Some Winning Poems

- These are more recent winners. For more winning poems see "Selected Poems" - 

 Winner of the 2016 Margo LaGattuta Memorial Poetry Prize - Poetry Society of Michigan:

    Burial

 

    Not of bones or humiliations we lie with

    thankful for the alarm of another day

    but of the squirrel who found her way

    into the tube feeder, sought black oilers,

    their seedy scent, the way the apple

    in its sun-glow tempted Eve. Pungent

    apple-scent like the scent

    of Adam himself, his skin, his hair,

    maybe now I’ve gone too far, but isn’t

    that what the squirrel sought there

    in the feeder I filled, I hung?

    Her clever mind figured the lid off,

    reckoned a way to the manna there,

    the way the man whose elbow rested

    confident on his knee as he flicked

    ashes from his cigarette, whose music

    lined his walls alphabetically, whose love

    of mysteries pulled me from my marriage

    into a conduit of seed, no

    consciousness of how deeply the tube

    held food or what might be at the end –

    no end at all. Dug in, I consumed

    my way to the bottom, found myself

    trapped. She died there. Suffocated.

    When all I wanted was to feed her.

          ____________________________________


 Nominated for a 2014 Pushcart Prize by The San Pedro River Review: 

Harbors

  

The rivers are in their place,

The ships, the barnacles, the fish are in their place,

The wind across the barges that bring baseballs,

            bearings, resin barns are in their place.

The ships that carry our burdens, our demands,

                                                 are in their place.

There is a new pope.

There is a melting icecap.

There is a tea shop by the boardwalk.

The lost balloons are in their place,

People standing silent are in their place.

The lights along the boardwalk shine on something that grows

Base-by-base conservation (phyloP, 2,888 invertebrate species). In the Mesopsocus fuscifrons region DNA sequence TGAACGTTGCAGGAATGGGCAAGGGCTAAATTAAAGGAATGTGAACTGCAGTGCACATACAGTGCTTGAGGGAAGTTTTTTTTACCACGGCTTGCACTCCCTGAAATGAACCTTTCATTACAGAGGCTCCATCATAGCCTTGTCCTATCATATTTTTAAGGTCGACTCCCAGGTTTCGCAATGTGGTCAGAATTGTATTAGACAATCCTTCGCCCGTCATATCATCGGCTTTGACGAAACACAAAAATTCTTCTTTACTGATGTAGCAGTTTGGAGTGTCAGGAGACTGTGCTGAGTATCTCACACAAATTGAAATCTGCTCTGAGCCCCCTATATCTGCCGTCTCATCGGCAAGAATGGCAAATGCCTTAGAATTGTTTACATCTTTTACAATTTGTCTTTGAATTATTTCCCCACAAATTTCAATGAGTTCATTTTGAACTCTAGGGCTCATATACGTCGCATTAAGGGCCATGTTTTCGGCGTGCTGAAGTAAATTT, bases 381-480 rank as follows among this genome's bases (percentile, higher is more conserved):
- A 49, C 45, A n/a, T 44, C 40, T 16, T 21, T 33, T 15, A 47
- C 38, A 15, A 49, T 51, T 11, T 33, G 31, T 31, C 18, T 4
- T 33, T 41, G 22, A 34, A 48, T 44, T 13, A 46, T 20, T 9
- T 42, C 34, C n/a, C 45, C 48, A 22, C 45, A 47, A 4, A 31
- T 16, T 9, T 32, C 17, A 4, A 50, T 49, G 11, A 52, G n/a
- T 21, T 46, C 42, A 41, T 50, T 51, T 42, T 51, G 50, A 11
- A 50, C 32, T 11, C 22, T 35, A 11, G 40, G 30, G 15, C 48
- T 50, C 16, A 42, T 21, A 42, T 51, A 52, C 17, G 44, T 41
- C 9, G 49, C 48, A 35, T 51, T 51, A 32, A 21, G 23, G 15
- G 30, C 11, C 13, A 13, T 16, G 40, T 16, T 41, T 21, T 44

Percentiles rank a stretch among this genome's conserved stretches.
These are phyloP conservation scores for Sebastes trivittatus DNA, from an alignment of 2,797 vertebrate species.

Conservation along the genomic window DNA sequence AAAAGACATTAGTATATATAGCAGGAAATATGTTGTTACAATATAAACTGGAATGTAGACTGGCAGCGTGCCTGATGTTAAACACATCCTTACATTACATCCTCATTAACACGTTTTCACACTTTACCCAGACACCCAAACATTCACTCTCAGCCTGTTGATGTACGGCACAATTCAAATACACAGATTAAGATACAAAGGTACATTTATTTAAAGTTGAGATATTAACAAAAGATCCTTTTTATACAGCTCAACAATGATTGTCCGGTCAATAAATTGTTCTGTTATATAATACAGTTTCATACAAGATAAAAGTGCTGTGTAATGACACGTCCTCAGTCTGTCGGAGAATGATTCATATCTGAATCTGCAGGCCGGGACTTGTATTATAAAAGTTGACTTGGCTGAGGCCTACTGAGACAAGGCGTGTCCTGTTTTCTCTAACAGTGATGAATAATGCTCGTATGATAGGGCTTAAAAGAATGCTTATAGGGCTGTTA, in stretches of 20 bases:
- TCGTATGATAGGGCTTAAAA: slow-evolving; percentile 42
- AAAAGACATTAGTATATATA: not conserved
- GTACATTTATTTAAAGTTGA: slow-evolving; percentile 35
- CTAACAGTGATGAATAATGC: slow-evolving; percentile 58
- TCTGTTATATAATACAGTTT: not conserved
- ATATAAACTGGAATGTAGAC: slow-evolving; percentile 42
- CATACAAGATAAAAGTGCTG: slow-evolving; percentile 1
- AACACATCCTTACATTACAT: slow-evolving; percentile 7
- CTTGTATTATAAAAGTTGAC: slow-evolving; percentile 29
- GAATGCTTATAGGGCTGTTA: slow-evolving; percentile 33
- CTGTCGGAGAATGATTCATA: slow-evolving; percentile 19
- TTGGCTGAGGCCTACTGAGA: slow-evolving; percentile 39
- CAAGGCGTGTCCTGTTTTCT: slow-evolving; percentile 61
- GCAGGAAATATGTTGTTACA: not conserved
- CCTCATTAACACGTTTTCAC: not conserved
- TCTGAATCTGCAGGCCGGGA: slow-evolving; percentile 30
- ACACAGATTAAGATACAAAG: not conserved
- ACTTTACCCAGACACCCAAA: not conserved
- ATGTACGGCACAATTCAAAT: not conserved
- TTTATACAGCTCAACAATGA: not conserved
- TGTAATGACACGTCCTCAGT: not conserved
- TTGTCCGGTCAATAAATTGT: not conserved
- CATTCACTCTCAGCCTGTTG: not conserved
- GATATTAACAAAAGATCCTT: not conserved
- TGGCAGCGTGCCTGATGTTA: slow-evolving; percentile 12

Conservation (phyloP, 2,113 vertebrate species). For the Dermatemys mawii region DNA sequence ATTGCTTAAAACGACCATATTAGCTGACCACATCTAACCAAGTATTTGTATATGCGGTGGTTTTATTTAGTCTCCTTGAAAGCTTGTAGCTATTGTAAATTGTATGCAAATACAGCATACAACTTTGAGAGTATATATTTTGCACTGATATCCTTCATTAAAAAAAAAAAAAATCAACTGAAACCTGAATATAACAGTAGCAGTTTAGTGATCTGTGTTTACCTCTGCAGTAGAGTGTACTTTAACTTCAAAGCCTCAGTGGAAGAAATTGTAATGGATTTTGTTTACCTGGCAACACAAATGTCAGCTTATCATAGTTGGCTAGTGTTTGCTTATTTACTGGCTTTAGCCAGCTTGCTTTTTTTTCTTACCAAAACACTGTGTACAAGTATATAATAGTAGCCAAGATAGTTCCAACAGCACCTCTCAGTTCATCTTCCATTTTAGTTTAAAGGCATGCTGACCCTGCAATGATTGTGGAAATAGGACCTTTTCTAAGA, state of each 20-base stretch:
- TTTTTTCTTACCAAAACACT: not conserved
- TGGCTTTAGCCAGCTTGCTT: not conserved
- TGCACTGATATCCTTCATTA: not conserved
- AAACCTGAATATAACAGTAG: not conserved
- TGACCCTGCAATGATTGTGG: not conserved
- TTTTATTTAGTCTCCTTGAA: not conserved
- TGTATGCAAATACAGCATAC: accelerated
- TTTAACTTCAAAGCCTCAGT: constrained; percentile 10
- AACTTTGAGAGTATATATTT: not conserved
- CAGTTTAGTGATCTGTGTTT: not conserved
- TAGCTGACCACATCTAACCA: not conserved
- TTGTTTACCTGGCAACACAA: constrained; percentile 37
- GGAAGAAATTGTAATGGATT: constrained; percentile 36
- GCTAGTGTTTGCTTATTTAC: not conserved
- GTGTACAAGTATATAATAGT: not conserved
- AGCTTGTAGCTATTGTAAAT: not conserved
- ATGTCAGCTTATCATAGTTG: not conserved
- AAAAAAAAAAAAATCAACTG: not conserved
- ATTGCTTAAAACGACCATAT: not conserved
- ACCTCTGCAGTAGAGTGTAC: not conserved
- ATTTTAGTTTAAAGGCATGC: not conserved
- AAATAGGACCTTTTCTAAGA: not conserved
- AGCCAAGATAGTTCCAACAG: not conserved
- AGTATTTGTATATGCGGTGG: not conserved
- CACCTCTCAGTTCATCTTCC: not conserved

close to the surface.

The distant islands look close while close eyes look distant.

There is a child finding toys, finding heroes among the discarded.

There is grass that grows despite salt and asphalt.

                                                    It is in its place.

A man wants money for drink, a woman gives it to him.

            They are in their place.

The Cormorants and Grebes are in their place.

There are rocks and pylons that hold us above the dark enormity,

There is a far off depth and a shallow presence,

The landings are in their place,

The dredging are in their place,

The bells and clangs and ropes are in their place.

People shopping along the wharf, sipping wine, forgetting…

            are in their place.

And something arrives,

And something leaves,

And always, there is a lighthouse reminding us of threat.

And to all the captains, to all the commerce, there is a wind

            both dangerous and calm.

___________________________________


Honorable Mention - 2010 Allen Ginsberg Poetry Awards:

Plaza Hotel Florida Where We Met, 1969

Fifteen, we sang harmony

by the elevator, lower level where

the acoustics made us sound gothic, flutish,

sound like road trips, microphones

and Stratocasters. We were peasant shirts,

tie-dyed, sandaled, about to smoke

cigarettes, meet guys in the park,

reek of dime bags, fringed

jackets we were patchouli oil,

Dead Heads, moody,

blue, and sex. We were choices

about to be made. Afraid

from all the wanting, we sang

of freedom we craved, feared, already had;

of roads miles away, and someone to miss us.

what did we know of loss? What did we know

of roads and someone to miss us? 

We sang like the Haights and Ashburys,

like something about to burst

open in us, spread like pollen

among flowers applauding in parks,

our long hair parted in the middle,

earth style, earth in our shoes,

earth reaching up in us. Nothing yet polluted.

We sang like wind sweetened

with cannabis and chance, the train whistle's

harmony, deep and throaty, sang

the way park-dogs worked on Frisbees,

leaping, grabbing, offering. Offering,

we sat on the floor near the elevator

pulling the sea-soaked air into our lungs,

pretending, preaching, singing,

singing about surviving something

we hadn't yet hazarded, neither homeless

nor forsaken, just five hundred miles from home.

Five hundred miles. Five hundred miles.


Joy Gaines-Friedler